CHICAGO — Warehouse robots are like ants. When one fails at its task, the entire colony can suffer. But unlike an ant colony, they’re often divided: Different robots typically perform different tasks and run on different systems, creating rifts in the ranks.
At ProMat 2023, Wilmington, Massachusetts-based Locus Robotics took steps to address that problem, announcing its new automation platform, LocusOne. The solution, unveiled Monday, can coordinate more than a thousand of the company’s autonomous mobile robots (AMRs), or LocusBots, of all sizes and functions across spaces larger than 1 million square feet.
Under LocusOne, each of the firm’s AMRs — Vector, Origin and Max — can take on more tasks than were previously possible. Originally designed to handle specific functions like picking or goods-to-person transport, each bot is now capable of performing several jobs, from case picking to pallet building. According to Locus, the solution consistently doubles or even triples productivity.
“With LocusONE, the right bot is assigned for the role,” a Locus representative explained to FreightWaves. “LocusBots scale easily to engage in a diverse array of tasks — including each picking and putaway, case picking and putaway, replenishment, pallet building, routine routes, point-to-point transport, counting, and more — within a single warehouse.”
That’s being made possible through LocusOne’s “brain,” a data science-driven software called LocusView that optimizes each bot’s mix of tasks throughout the day. It provides immediate insights drawn from dozens of reports and real-time dashboards: labor forecasting, predictive analytics, order pool tracking, operational comparisons against targets and more.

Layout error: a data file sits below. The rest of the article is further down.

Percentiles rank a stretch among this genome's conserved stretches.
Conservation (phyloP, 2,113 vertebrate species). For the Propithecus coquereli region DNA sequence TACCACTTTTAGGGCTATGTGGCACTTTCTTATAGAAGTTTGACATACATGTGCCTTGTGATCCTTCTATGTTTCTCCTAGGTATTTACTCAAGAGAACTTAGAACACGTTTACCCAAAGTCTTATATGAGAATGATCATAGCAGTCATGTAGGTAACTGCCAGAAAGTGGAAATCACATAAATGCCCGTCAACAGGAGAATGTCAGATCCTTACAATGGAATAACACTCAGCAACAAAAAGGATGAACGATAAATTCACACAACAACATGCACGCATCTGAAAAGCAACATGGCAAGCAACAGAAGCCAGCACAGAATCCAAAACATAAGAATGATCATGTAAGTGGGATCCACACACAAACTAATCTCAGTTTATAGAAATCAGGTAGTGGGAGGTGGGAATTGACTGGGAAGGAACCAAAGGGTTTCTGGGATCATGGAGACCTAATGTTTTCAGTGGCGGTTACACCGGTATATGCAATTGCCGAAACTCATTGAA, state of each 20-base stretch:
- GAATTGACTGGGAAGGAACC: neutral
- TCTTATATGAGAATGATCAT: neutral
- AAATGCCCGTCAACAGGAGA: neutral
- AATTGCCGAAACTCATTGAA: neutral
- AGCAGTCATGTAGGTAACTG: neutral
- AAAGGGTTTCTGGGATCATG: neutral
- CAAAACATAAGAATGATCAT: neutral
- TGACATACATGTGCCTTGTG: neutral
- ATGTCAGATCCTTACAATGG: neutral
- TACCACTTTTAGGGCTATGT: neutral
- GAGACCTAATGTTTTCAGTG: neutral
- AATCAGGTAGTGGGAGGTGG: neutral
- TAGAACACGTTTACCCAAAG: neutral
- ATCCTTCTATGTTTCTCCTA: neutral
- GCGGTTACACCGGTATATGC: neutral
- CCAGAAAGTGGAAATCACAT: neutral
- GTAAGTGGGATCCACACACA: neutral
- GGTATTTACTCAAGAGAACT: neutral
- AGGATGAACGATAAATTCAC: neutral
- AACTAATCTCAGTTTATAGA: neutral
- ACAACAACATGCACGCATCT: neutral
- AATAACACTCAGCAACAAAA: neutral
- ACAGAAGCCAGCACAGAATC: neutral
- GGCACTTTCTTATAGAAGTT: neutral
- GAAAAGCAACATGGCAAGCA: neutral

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Importantly, LocusOne can integrate with any warehouse management system, making the deployment of LocusBots smoother. And once they’re in action, the bots receive regular enhancements via over-the-air updates.
“LocusONE’s ability to integrate rapidly and efficiently with other automation technology — such as sortation or packaging systems — ensures that a nimble, scalable robotics solution can be easily deployed into both brownfield and greenfield environments,” said Locus CEO Rick Faulk.
The solution is now available through Locus’ robots-as-a-service (RaaS) offering — essentially a subscription to an AMR fleet. Already, the service has some big-name customers, including DHL Supply Chain and Kenco Logistics.
“[LocusOne] lets DHL Supply Chain deploy the right bot for our customers’ varied needs, all centrally coordinated and managed on one platform,” explained Sally Miller, chief information officer and DSC digital transformation officer for DHL Supply Chain North America.
In addition, Locus on Tuesday announced a new partnership with Abb Optical Group, a distributor of optical products like contacts. The company will deploy LocusBots at its logistics center in Hebron, Kentucky, to boost fulfillment efficiency, building on its previous deployment at its Florida headquarters.
Click for more FreightWaves articles by Jack Daleo.
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